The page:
In my eyes, Rachel Weisz can do no wrong. After starring in TV dramas, theatre productions, and small-scale features for most of the 1990s, Weisz burst into the 2000s with three killer roles: Evelyn in The Mummy franchise, Rachel in About A Boy, and most notably, Tessa in The Constant Gardener, for which she won an Academy Award for Best Supporting Actress. Since then, her talents have seen her work with the best directors in the industry, including Darren Aronofsky, Sam Raimi, Wong Kar-Wai, Yorgos Lanthimos, Peter Jackson, and Paolo Sorrentino.
Her taste in films is just as impressive. Speaking to Rotten Tomatoes back in 2017, shortly before the release of the Daphne De Maurier adaptation My Cousin Rachel, Weisz opened up about some of her favourites films, naming the likes of What’s Up Doc? (1972), Being There (1979), and Nights Of Cabiria (1957). She also named Hal Ashby’s immortal dark comedy Harold and Maude, which she described as “definitely one of the most unusual love stories that I’ve seen.
“Maude is one of the most inspiring characters,” Weisz continued. “She reminds me to see the world positively and forgivingly and put past troubles behind me. The Cat Stevens soundtrack is sublime. The comedy is delicious. The performance of Ruth Gordon – you know, she’s a woman in her 80s acting like a 16-year-old – is one of the most extraordinary performances I’ve ever seen.”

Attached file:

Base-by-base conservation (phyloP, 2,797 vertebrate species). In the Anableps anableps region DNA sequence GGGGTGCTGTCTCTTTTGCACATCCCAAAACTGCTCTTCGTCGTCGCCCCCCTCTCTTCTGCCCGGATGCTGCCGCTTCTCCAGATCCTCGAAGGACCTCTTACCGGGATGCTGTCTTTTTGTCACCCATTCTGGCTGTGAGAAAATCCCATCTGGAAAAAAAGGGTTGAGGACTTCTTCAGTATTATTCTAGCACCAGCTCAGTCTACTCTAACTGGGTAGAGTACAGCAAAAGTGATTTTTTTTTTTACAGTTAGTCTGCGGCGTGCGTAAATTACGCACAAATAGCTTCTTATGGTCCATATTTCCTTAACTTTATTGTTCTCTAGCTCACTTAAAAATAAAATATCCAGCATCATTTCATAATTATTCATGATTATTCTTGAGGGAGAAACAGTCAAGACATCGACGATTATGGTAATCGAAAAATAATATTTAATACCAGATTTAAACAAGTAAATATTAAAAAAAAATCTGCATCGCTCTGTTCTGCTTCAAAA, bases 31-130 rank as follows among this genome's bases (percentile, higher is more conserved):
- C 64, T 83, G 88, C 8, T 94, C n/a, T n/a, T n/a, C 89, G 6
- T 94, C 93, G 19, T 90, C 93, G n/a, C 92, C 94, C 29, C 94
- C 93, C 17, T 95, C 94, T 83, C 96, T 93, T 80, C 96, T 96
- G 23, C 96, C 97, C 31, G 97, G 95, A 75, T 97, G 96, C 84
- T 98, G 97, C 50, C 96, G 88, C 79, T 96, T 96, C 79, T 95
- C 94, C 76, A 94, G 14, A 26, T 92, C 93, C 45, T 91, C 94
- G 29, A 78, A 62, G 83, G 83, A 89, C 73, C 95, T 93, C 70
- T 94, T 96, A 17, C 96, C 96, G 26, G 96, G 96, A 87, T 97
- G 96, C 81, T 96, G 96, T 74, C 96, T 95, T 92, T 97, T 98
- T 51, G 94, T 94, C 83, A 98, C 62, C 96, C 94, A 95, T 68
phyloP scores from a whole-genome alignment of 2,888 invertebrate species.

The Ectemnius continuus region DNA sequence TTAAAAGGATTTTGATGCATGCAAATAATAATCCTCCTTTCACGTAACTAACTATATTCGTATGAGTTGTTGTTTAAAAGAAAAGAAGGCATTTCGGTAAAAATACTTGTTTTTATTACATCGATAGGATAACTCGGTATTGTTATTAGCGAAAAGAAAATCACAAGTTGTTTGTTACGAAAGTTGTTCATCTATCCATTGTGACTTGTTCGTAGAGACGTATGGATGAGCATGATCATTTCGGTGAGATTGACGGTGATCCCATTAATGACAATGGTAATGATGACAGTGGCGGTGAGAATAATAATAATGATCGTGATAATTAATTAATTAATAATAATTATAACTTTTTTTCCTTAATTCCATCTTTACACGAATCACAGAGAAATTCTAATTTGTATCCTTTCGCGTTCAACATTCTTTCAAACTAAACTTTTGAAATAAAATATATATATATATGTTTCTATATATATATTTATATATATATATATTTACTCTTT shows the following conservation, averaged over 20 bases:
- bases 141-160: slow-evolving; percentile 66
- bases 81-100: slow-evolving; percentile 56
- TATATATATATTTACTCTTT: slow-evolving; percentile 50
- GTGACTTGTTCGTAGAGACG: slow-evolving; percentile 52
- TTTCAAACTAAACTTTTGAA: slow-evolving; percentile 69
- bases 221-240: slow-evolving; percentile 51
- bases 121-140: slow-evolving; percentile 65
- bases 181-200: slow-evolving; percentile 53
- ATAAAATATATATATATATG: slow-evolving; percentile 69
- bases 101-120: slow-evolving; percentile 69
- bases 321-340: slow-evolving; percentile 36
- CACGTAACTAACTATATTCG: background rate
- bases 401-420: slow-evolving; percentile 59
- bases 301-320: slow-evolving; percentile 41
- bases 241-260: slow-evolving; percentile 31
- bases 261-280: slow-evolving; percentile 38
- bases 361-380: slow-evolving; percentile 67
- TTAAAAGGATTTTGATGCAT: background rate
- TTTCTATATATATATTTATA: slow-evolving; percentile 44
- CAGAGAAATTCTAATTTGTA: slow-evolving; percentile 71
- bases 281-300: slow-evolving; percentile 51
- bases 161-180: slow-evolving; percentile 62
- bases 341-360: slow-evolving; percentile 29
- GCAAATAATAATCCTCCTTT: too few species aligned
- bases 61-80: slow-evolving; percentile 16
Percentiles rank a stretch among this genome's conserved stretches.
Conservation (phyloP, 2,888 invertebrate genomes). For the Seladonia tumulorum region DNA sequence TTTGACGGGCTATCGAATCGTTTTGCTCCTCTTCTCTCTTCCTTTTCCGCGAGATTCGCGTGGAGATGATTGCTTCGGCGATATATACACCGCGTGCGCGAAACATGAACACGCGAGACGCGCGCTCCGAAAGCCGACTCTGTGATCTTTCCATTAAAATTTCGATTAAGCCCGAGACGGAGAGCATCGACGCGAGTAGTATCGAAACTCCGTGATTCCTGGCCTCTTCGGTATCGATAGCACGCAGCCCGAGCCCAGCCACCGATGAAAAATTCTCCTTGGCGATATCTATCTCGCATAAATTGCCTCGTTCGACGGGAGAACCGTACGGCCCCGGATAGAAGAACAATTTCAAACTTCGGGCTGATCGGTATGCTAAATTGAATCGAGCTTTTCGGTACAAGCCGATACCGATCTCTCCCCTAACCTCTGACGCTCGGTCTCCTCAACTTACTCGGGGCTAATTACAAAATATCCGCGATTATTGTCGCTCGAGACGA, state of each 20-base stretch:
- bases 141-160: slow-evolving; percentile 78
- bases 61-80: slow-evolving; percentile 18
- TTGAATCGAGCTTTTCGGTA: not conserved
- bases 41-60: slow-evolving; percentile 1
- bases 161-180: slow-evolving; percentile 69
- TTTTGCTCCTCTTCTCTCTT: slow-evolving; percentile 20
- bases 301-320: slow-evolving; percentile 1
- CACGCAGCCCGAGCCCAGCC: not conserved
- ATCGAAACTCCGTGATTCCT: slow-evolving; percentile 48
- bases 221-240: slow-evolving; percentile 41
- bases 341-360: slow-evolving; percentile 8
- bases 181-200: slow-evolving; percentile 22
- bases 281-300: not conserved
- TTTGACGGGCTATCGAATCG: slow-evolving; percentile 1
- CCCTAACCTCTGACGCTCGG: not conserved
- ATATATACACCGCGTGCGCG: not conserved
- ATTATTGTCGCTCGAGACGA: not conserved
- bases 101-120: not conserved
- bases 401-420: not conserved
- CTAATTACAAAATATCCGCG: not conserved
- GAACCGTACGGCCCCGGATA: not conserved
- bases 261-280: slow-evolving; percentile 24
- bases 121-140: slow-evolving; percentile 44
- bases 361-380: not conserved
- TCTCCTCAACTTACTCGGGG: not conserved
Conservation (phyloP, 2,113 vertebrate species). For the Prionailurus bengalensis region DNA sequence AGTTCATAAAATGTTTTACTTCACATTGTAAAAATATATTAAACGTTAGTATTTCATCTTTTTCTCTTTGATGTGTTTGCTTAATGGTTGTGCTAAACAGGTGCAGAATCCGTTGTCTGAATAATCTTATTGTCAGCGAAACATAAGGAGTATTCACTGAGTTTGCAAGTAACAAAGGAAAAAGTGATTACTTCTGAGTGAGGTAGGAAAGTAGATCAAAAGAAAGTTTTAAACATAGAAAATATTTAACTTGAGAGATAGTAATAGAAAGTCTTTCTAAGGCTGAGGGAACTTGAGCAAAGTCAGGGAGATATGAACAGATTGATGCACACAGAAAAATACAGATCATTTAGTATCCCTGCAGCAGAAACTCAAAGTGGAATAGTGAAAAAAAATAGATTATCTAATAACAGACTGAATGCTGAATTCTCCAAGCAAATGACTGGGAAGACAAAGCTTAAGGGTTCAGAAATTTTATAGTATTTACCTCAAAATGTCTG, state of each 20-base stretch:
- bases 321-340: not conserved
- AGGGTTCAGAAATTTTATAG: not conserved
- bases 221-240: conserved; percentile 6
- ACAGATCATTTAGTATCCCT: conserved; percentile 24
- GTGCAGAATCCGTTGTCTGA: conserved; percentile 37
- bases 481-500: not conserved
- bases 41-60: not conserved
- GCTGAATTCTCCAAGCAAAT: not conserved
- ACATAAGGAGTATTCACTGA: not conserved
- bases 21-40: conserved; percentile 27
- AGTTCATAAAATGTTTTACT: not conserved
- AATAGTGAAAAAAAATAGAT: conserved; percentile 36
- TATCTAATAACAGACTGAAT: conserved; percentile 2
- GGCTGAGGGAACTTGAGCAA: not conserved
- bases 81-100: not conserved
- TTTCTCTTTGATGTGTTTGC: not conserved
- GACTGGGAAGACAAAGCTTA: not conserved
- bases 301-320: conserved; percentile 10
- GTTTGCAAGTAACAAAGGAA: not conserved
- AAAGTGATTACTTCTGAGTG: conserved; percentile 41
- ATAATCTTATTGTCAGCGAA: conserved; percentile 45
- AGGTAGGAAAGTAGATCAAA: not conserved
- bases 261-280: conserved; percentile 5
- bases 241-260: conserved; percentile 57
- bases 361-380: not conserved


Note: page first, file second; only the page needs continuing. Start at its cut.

However, there is another film that Weisz described as more delicious still: the 1973 film Paper Moon, starring Real-life father and daughter Ryan and Tatum O’Neal. “It’s really hard for me not to put Paper Moon on there,” Weisz said of her selection, “which is also Bogdanovich and Ryan O’Neal, and Tatum O’Neal, his daughter. It’s one of the great stories about criminals who you love. Tonally, it’s just outrageously delicious and sublime.”
Set during the Great Depression of the 1930s, Paper Moon tells the story of Moses Pray, who is unexpectedly made responsible for the 9-year-old Addie (Tatum O’Neil) after his attempts to con her mother out of her money backfire. Forced to take Addie on as a partner, the pair make their way through the deprived midwest, swindling anyone they can find. At its heart, Paper Moon is a film about a young girl living in an adult’s world. However, it quickly reveals itself to be an exploration of the complex relationship between father and daughter, something Weisz herself explored in Paolo Sorrentino’s 2016 film Youth.